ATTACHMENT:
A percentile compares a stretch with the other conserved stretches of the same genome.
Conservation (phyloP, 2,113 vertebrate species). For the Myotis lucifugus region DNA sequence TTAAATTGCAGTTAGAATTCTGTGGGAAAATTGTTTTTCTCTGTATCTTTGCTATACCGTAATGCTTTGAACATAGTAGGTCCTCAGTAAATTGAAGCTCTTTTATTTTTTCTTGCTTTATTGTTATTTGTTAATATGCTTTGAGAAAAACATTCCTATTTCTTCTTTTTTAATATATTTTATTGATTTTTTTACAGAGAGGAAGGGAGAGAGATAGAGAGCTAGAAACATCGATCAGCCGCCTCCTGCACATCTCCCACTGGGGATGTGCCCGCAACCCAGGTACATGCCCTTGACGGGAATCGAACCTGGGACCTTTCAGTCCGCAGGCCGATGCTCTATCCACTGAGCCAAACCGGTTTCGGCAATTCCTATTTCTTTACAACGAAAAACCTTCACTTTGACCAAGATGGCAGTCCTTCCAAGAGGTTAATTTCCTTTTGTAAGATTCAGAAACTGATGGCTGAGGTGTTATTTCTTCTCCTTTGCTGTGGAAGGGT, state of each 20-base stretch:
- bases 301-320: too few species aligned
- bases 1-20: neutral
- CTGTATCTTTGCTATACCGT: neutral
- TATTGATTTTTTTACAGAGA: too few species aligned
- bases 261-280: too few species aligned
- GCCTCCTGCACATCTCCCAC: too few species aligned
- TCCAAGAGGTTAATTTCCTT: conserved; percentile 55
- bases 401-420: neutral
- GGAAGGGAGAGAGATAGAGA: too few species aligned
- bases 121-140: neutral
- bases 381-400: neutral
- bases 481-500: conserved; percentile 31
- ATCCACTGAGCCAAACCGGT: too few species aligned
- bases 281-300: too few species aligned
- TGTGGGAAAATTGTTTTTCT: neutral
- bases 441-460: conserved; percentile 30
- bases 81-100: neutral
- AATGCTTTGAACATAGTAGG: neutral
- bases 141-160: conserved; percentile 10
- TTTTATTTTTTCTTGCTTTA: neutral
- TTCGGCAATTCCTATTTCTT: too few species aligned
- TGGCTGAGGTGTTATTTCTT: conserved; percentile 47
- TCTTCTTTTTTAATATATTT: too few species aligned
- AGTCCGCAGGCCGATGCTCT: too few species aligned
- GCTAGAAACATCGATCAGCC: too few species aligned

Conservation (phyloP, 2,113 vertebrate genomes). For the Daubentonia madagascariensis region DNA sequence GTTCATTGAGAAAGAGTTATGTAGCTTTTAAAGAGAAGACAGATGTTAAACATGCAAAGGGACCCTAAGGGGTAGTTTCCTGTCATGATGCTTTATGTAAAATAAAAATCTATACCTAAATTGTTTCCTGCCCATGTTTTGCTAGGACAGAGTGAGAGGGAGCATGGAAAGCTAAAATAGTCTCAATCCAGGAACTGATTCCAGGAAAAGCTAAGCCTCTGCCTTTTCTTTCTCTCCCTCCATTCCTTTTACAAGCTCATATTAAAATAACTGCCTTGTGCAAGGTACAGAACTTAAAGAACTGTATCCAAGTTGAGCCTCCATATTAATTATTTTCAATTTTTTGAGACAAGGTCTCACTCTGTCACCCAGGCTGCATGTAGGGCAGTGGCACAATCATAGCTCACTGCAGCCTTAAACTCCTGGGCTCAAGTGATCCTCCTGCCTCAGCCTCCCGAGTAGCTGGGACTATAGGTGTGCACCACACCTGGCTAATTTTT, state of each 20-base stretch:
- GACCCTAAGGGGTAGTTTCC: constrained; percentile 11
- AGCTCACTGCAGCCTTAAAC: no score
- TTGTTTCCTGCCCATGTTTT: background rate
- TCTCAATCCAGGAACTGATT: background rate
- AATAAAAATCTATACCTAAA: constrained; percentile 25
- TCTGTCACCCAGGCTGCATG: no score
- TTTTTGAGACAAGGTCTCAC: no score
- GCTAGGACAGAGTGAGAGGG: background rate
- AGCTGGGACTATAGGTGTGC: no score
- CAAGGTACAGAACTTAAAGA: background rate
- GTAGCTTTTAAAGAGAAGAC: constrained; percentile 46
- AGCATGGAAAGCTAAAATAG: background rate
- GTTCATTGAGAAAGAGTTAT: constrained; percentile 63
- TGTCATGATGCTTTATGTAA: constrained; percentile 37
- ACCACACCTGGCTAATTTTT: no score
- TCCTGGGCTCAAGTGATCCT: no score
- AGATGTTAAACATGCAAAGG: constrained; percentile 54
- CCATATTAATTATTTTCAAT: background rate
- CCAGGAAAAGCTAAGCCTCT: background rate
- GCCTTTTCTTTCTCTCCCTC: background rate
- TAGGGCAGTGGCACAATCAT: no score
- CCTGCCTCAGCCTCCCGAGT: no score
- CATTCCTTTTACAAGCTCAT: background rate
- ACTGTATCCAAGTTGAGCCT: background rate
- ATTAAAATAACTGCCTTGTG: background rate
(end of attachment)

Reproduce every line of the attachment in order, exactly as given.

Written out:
A percentile compares a stretch with the other conserved stretches of the same genome.
Conservation (phyloP, 2,113 vertebrate species). For the Myotis lucifugus region DNA sequence TTAAATTGCAGTTAGAATTCTGTGGGAAAATTGTTTTTCTCTGTATCTTTGCTATACCGTAATGCTTTGAACATAGTAGGTCCTCAGTAAATTGAAGCTCTTTTATTTTTTCTTGCTTTATTGTTATTTGTTAATATGCTTTGAGAAAAACATTCCTATTTCTTCTTTTTTAATATATTTTATTGATTTTTTTACAGAGAGGAAGGGAGAGAGATAGAGAGCTAGAAACATCGATCAGCCGCCTCCTGCACATCTCCCACTGGGGATGTGCCCGCAACCCAGGTACATGCCCTTGACGGGAATCGAACCTGGGACCTTTCAGTCCGCAGGCCGATGCTCTATCCACTGAGCCAAACCGGTTTCGGCAATTCCTATTTCTTTACAACGAAAAACCTTCACTTTGACCAAGATGGCAGTCCTTCCAAGAGGTTAATTTCCTTTTGTAAGATTCAGAAACTGATGGCTGAGGTGTTATTTCTTCTCCTTTGCTGTGGAAGGGT, state of each 20-base stretch:
- bases 301-320: too few species aligned
- bases 1-20: neutral
- CTGTATCTTTGCTATACCGT: neutral
- TATTGATTTTTTTACAGAGA: too few species aligned
- bases 261-280: too few species aligned
- GCCTCCTGCACATCTCCCAC: too few species aligned
- TCCAAGAGGTTAATTTCCTT: conserved; percentile 55
- bases 401-420: neutral
- GGAAGGGAGAGAGATAGAGA: too few species aligned
- bases 121-140: neutral
- bases 381-400: neutral
- bases 481-500: conserved; percentile 31
- ATCCACTGAGCCAAACCGGT: too few species aligned
- bases 281-300: too few species aligned
- TGTGGGAAAATTGTTTTTCT: neutral
- bases 441-460: conserved; percentile 30
- bases 81-100: neutral
- AATGCTTTGAACATAGTAGG: neutral
- bases 141-160: conserved; percentile 10
- TTTTATTTTTTCTTGCTTTA: neutral
- TTCGGCAATTCCTATTTCTT: too few species aligned
- TGGCTGAGGTGTTATTTCTT: conserved; percentile 47
- TCTTCTTTTTTAATATATTT: too few species aligned
- AGTCCGCAGGCCGATGCTCT: too few species aligned
- GCTAGAAACATCGATCAGCC: too few species aligned

Conservation (phyloP, 2,113 vertebrate genomes). For the Daubentonia madagascariensis region DNA sequence GTTCATTGAGAAAGAGTTATGTAGCTTTTAAAGAGAAGACAGATGTTAAACATGCAAAGGGACCCTAAGGGGTAGTTTCCTGTCATGATGCTTTATGTAAAATAAAAATCTATACCTAAATTGTTTCCTGCCCATGTTTTGCTAGGACAGAGTGAGAGGGAGCATGGAAAGCTAAAATAGTCTCAATCCAGGAACTGATTCCAGGAAAAGCTAAGCCTCTGCCTTTTCTTTCTCTCCCTCCATTCCTTTTACAAGCTCATATTAAAATAACTGCCTTGTGCAAGGTACAGAACTTAAAGAACTGTATCCAAGTTGAGCCTCCATATTAATTATTTTCAATTTTTTGAGACAAGGTCTCACTCTGTCACCCAGGCTGCATGTAGGGCAGTGGCACAATCATAGCTCACTGCAGCCTTAAACTCCTGGGCTCAAGTGATCCTCCTGCCTCAGCCTCCCGAGTAGCTGGGACTATAGGTGTGCACCACACCTGGCTAATTTTT, state of each 20-base stretch:
- GACCCTAAGGGGTAGTTTCC: constrained; percentile 11
- AGCTCACTGCAGCCTTAAAC: no score
- TTGTTTCCTGCCCATGTTTT: background rate
- TCTCAATCCAGGAACTGATT: background rate
- AATAAAAATCTATACCTAAA: constrained; percentile 25
- TCTGTCACCCAGGCTGCATG: no score
- TTTTTGAGACAAGGTCTCAC: no score
- GCTAGGACAGAGTGAGAGGG: background rate
- AGCTGGGACTATAGGTGTGC: no score
- CAAGGTACAGAACTTAAAGA: background rate
- GTAGCTTTTAAAGAGAAGAC: constrained; percentile 46
- AGCATGGAAAGCTAAAATAG: background rate
- GTTCATTGAGAAAGAGTTAT: constrained; percentile 63
- TGTCATGATGCTTTATGTAA: constrained; percentile 37
- ACCACACCTGGCTAATTTTT: no score
- TCCTGGGCTCAAGTGATCCT: no score
- AGATGTTAAACATGCAAAGG: constrained; percentile 54
- CCATATTAATTATTTTCAAT: background rate
- CCAGGAAAAGCTAAGCCTCT: background rate
- GCCTTTTCTTTCTCTCCCTC: background rate
- TAGGGCAGTGGCACAATCAT: no score
- CCTGCCTCAGCCTCCCGAGT: no score
- CATTCCTTTTACAAGCTCAT: background rate
- ACTGTATCCAAGTTGAGCCT: background rate
- ATTAAAATAACTGCCTTGTG: background rate